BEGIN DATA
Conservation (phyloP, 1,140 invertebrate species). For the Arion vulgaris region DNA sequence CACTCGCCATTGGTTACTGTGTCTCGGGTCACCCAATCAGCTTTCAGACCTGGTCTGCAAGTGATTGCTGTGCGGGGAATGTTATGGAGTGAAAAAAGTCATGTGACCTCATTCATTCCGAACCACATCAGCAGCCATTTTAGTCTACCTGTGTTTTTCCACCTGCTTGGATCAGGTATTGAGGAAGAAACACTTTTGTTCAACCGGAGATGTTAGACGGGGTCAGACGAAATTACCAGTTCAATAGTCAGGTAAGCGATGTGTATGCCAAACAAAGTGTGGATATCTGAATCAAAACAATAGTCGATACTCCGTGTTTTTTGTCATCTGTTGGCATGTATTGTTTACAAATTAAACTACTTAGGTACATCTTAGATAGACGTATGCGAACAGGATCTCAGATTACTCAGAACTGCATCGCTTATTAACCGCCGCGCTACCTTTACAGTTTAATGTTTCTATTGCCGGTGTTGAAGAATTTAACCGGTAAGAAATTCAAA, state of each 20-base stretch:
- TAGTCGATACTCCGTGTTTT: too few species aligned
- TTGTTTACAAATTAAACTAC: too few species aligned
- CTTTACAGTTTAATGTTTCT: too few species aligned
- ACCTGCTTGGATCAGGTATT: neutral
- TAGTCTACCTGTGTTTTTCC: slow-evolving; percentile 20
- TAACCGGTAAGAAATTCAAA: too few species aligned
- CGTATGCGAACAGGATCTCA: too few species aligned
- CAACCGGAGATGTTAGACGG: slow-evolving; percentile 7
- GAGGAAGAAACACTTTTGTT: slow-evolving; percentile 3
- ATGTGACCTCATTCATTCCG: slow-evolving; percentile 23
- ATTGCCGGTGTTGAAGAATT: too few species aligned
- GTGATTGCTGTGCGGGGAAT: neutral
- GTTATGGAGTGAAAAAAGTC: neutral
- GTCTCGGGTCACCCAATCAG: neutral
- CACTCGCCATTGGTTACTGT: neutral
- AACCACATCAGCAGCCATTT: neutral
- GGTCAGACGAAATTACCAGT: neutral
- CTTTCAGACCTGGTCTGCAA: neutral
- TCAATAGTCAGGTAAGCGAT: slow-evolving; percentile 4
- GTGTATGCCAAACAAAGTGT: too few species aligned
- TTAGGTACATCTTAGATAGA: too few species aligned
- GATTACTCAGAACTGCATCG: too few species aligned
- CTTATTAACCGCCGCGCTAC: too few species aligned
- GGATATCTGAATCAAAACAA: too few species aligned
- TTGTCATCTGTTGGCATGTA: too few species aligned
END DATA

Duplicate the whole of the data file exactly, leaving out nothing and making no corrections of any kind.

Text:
Conservation (phyloP, 1,140 invertebrate species). For the Arion vulgaris region DNA sequence CACTCGCCATTGGTTACTGTGTCTCGGGTCACCCAATCAGCTTTCAGACCTGGTCTGCAAGTGATTGCTGTGCGGGGAATGTTATGGAGTGAAAAAAGTCATGTGACCTCATTCATTCCGAACCACATCAGCAGCCATTTTAGTCTACCTGTGTTTTTCCACCTGCTTGGATCAGGTATTGAGGAAGAAACACTTTTGTTCAACCGGAGATGTTAGACGGGGTCAGACGAAATTACCAGTTCAATAGTCAGGTAAGCGATGTGTATGCCAAACAAAGTGTGGATATCTGAATCAAAACAATAGTCGATACTCCGTGTTTTTTGTCATCTGTTGGCATGTATTGTTTACAAATTAAACTACTTAGGTACATCTTAGATAGACGTATGCGAACAGGATCTCAGATTACTCAGAACTGCATCGCTTATTAACCGCCGCGCTACCTTTACAGTTTAATGTTTCTATTGCCGGTGTTGAAGAATTTAACCGGTAAGAAATTCAAA, state of each 20-base stretch:
- TAGTCGATACTCCGTGTTTT: too few species aligned
- TTGTTTACAAATTAAACTAC: too few species aligned
- CTTTACAGTTTAATGTTTCT: too few species aligned
- ACCTGCTTGGATCAGGTATT: neutral
- TAGTCTACCTGTGTTTTTCC: slow-evolving; percentile 20
- TAACCGGTAAGAAATTCAAA: too few species aligned
- CGTATGCGAACAGGATCTCA: too few species aligned
- CAACCGGAGATGTTAGACGG: slow-evolving; percentile 7
- GAGGAAGAAACACTTTTGTT: slow-evolving; percentile 3
- ATGTGACCTCATTCATTCCG: slow-evolving; percentile 23
- ATTGCCGGTGTTGAAGAATT: too few species aligned
- GTGATTGCTGTGCGGGGAAT: neutral
- GTTATGGAGTGAAAAAAGTC: neutral
- GTCTCGGGTCACCCAATCAG: neutral
- CACTCGCCATTGGTTACTGT: neutral
- AACCACATCAGCAGCCATTT: neutral
- GGTCAGACGAAATTACCAGT: neutral
- CTTTCAGACCTGGTCTGCAA: neutral
- TCAATAGTCAGGTAAGCGAT: slow-evolving; percentile 4
- GTGTATGCCAAACAAAGTGT: too few species aligned
- TTAGGTACATCTTAGATAGA: too few species aligned
- GATTACTCAGAACTGCATCG: too few species aligned
- CTTATTAACCGCCGCGCTAC: too few species aligned
- GGATATCTGAATCAAAACAA: too few species aligned
- TTGTCATCTGTTGGCATGTA: too few species aligned